LeBron James

It appears that LeBron James will not make the playoffs for the first time since 2005. With 18 games remaining, the Lakers find themselves five-and-a-half games out of the eighth and final playoff spot.

In an era of discontent and deeply partisan politics, it’s not often that Americans are able to experience moments when the nation comes together with a common interest. That’s why it has been such a sight to see people from all walks of life on one common accord. Men and women, blacks and whites, liberals and conservatives have all joined together to tap dance on the grave of the Los Angeles Lakers’ playoff aspirations.

Through 64 games, the Lakers record sits at a ho-hum 30-34. That places the Lakers at 10th (tied with the Minnesota Timberwolves) in the Western Conference. With only 18 games remaining in the regular season, LeBron James and Co. find themselves five-and-a-half games out of the eighth and final playoff spot.

While the team is not technically eliminated from playoff contention, it would take a spectacular late-season run to turn around the team’s fortunes. That seems implausible considering that over the last 10 games, the Lakers record is 3-7.

James’ recent body language, defensive effort and somber post-game interviews suggest that after eight consecutive trips to the NBA Finals, the “King” has resigned to the fact that he will get an early vacation for the first time since 2005. That season, he was just 20-years-old.

Over the past week, social media feeds have been filled with articles, memes, gifs, talking screaming heads, video clips and jokes at the Lakers’ expense.

“What’s wrong with LeBron?”

“Let’s stop the Jordan comparisons now, LeBron is finished!”

“Is this your KING?!?!?!”

Let’s not kid ourselves though. From a personal standpoint, James is having a remarkable season. Check the numbers. Number 23 is averaging 27 points, 8.7 rebounds and 8.0 assists per game. Those numbers are trailing but not too far off from MVP frontrunners Giannis Antetokounmpo (27 points, 12.6 rebounds and 6 assists) and James Harden (36.7 points, 7.5 assists and 6.5 rebounds).

The big difference is that the Milwaukee Bucks have the best record in the NBA and the Houston Rockets have surged into a tie with the Oklahoma City Thunder for the third-best record in the West.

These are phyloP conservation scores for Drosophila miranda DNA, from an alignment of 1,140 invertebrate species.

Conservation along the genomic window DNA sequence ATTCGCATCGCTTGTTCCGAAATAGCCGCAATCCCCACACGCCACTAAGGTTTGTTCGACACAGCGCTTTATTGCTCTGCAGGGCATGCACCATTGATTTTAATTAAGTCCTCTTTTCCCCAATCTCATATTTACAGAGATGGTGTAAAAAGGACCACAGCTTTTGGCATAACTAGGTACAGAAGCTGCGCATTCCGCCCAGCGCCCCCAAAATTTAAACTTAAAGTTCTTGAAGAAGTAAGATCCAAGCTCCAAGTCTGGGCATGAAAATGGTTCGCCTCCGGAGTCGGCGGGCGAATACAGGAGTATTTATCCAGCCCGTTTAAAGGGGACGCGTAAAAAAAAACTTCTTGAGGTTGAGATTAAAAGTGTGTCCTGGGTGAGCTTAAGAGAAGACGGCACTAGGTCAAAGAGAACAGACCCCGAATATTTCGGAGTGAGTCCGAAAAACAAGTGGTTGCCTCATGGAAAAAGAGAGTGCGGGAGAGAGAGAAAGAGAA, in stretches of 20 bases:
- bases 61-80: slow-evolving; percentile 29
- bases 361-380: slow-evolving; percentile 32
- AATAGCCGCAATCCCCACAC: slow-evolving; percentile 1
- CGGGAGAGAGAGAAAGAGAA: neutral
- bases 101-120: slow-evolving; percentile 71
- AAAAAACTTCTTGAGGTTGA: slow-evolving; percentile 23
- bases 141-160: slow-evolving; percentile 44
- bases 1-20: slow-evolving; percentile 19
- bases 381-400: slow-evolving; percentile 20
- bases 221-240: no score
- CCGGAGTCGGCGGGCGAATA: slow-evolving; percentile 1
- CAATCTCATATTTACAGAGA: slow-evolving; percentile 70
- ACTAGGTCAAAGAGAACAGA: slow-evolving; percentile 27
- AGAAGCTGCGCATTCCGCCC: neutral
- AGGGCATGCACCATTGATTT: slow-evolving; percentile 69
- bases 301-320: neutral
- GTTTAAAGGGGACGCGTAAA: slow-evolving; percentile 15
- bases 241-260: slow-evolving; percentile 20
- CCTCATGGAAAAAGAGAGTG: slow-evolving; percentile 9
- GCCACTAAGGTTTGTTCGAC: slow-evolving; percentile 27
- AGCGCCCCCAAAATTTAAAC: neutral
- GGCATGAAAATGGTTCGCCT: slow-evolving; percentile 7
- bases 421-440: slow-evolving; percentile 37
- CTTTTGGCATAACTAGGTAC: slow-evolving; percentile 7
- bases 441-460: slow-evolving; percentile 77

Many point to James’ lack of consistent effort on the defensive end as a reason for the team’s shortcomings. However, James has often rested on the defensive side of the ball for the past few seasons. Aside from highlight reel chase down blocks at key moments, James hasn’t been an elite defender for a while.

In addition to the much-discussed Anthony Davis trade deadline debacle, the Lakers organization can blame its futility on two gigantic problems and neither is James’ level of play.

Injuries have taken a great toll on the team’s record. James has missed 18 games due to injury or rest. Other key players missing a significant amount time are Rajon Rondo (34 games), Brandon Ingram (12 games) and Lonzo Ball (17 games). Without a consistent lineup, it’s been difficult for the Lakers to gain any sort of consistency on the court.

An even greater obstacle to the Lakers’ success has been the lack of shooters surrounding its centerpiece. Magic Johnson and Rob Pelinka took a lot of flak during the offseason for its questionable offseason acquisitions. James thrived in Cleveland the past few seasons by being surrounded by shooters. However, the Lakers “other” big free agent signings were Rondo, Lance Stephenson and JaVale McGee. That’s not exactly the “Splash Brothers.”

Though Rondo, Ingram and Kyle Kuzma are passable deep shooters, James has been the team’s only reliable three-point threat for most of the season. Reggie Bullock, a 38.5 percent three-point shooter this season, wasn’t acquired until the trade deadline.

James is the only player on the roster averaging at least two three-pointers made per game. For comparison’s sake, the Rockets currently have four players knocking down least two treys per night, including Harden with 4.6. The Bucks have three players that fit the bill.

In a three-point shooting era, the current form of the Lakers just weren’t built for success this season. To quote Dennis Green, “They are who we thought they were.”

Unfortunately for the Lakers, the deep and talented Western Conference foes didn’t let them off the hook.

To keep up with the latest deadline deals in the NBA, be sure to check In the Clutch online and also follow Ishmael on Twitter @ishcreates. Subscribe to The St. Louis American’s YouTube page to see weekly sports videos starring Ishmael and Melvin Moore at youtube.com/stlamericanvideo.

Ishmael H. Sistrunk is a columnist and the website coordinator for the St. Louis American and www.stlamerican.com.

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